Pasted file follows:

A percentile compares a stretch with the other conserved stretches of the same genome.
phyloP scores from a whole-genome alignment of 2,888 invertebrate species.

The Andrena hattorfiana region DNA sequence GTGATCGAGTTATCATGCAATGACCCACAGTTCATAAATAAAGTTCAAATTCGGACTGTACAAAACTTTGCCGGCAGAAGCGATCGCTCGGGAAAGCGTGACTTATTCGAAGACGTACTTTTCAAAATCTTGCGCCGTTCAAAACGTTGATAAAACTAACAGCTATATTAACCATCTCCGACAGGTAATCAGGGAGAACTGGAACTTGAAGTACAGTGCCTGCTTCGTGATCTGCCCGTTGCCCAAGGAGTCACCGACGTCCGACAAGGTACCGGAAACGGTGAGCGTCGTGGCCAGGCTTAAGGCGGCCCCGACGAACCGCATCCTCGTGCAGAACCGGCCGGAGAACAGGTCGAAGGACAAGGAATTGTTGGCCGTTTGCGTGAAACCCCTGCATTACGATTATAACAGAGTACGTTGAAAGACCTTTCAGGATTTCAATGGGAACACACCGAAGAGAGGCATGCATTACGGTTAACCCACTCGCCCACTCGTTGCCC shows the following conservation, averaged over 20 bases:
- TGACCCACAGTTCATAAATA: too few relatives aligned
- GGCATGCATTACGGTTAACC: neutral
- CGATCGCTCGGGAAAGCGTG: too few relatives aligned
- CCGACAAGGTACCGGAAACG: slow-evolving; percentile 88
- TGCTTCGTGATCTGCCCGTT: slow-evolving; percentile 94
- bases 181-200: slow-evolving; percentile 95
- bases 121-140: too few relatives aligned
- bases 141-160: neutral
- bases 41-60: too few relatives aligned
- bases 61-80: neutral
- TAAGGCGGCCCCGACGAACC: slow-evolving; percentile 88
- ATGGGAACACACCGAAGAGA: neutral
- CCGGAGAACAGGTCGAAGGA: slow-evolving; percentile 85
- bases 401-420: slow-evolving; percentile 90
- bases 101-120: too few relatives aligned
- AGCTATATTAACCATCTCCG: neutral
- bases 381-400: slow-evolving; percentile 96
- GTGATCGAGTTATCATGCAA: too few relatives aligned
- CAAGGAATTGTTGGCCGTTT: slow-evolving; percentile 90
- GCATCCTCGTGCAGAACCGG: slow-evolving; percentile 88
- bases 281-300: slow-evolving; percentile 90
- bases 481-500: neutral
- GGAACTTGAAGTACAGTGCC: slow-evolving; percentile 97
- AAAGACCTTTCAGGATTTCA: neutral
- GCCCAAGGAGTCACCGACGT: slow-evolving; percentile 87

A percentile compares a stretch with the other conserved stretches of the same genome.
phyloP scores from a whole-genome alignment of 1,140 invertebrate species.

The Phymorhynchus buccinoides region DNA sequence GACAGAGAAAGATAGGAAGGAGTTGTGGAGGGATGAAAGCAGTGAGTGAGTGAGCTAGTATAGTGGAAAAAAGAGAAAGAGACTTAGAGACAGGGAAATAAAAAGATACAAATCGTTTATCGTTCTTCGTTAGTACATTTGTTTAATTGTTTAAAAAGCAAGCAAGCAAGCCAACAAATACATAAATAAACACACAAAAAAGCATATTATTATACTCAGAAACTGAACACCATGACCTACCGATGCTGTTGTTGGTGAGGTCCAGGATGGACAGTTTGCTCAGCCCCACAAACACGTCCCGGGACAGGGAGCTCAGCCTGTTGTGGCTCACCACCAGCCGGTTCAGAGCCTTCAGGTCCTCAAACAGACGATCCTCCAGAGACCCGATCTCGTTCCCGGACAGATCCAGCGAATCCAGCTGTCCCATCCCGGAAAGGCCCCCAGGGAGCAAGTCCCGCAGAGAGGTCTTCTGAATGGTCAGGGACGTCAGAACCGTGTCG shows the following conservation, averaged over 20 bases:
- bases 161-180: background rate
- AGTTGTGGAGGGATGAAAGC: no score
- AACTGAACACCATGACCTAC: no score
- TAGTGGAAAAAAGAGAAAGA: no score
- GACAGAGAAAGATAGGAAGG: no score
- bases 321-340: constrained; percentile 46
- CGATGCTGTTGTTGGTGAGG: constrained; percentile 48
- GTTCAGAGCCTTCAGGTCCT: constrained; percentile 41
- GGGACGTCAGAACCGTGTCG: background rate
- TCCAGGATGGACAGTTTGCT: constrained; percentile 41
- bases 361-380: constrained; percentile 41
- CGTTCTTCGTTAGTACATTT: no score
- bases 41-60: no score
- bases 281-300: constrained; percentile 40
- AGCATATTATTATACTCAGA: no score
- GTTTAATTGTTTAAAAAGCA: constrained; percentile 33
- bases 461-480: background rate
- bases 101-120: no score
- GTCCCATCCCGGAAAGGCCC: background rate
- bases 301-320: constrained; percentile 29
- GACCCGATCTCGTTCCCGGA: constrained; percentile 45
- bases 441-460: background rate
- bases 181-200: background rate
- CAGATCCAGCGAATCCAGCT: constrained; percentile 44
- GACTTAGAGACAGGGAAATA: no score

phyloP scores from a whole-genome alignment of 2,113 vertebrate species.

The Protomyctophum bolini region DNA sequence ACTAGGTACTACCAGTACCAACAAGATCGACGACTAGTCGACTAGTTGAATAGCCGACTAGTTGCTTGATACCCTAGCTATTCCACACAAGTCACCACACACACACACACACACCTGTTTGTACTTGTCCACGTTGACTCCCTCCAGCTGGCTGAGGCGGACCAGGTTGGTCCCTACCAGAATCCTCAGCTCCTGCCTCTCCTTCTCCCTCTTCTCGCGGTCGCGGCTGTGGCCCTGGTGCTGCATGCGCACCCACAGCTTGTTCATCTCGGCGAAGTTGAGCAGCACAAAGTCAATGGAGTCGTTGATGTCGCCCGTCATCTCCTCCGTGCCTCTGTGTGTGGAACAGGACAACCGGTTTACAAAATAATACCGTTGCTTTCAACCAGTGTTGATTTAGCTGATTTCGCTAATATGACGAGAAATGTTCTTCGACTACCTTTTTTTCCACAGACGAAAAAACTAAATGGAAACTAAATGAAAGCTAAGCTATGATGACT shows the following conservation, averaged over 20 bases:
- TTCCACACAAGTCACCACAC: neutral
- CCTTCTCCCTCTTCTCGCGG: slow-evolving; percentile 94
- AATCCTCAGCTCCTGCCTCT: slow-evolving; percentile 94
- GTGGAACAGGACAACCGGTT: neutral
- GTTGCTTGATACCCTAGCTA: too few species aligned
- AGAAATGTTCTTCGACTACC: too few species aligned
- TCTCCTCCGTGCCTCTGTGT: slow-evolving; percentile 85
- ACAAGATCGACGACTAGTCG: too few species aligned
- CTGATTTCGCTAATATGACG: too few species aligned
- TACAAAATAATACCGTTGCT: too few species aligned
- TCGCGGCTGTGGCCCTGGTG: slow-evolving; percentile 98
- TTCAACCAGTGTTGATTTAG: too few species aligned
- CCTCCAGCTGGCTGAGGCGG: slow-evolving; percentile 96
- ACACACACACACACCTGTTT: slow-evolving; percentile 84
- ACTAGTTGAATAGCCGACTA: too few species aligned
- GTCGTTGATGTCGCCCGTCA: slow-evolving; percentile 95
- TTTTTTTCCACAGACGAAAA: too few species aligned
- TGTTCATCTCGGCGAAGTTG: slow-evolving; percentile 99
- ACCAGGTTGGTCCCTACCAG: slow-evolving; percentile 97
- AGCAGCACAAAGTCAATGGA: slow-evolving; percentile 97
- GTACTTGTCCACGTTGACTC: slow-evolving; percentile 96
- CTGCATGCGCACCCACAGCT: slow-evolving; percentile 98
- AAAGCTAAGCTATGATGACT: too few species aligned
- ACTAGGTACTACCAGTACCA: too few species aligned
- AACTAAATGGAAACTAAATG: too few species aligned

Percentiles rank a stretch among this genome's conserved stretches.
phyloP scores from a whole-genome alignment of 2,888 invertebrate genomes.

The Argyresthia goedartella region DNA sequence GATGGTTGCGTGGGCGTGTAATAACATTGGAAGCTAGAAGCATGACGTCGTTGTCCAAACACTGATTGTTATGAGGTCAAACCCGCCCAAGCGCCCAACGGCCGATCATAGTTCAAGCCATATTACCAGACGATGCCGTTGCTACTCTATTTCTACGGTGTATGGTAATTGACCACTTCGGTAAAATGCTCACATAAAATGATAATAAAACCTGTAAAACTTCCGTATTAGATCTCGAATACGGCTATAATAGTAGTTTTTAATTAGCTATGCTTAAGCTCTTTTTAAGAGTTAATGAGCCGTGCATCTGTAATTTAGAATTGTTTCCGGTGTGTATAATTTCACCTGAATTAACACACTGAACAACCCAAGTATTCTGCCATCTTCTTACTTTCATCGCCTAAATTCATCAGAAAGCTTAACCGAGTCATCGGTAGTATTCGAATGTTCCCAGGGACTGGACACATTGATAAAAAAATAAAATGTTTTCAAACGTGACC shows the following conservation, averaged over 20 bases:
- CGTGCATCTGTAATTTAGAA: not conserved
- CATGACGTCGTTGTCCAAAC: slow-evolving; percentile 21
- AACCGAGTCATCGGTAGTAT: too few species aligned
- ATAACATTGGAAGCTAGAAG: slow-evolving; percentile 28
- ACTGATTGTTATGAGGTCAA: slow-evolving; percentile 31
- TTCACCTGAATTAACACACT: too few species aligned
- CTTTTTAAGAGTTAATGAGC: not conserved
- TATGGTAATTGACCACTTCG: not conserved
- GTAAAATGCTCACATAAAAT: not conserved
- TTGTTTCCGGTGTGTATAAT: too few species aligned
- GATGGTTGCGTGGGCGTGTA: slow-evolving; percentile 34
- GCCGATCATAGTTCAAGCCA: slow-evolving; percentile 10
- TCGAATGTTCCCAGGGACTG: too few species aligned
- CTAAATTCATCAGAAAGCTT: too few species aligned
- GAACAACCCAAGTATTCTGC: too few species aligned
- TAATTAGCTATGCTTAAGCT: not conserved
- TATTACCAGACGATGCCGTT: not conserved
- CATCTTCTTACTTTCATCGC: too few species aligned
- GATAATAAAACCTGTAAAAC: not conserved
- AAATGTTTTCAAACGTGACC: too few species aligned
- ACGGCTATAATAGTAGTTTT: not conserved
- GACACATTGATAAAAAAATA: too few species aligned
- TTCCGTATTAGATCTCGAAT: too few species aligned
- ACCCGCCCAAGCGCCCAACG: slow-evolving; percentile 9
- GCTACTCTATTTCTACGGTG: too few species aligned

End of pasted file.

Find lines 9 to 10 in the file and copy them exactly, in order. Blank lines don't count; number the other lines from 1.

- bases 181-200: slow-evolving; percentile 95
- bases 121-140: too few relatives aligned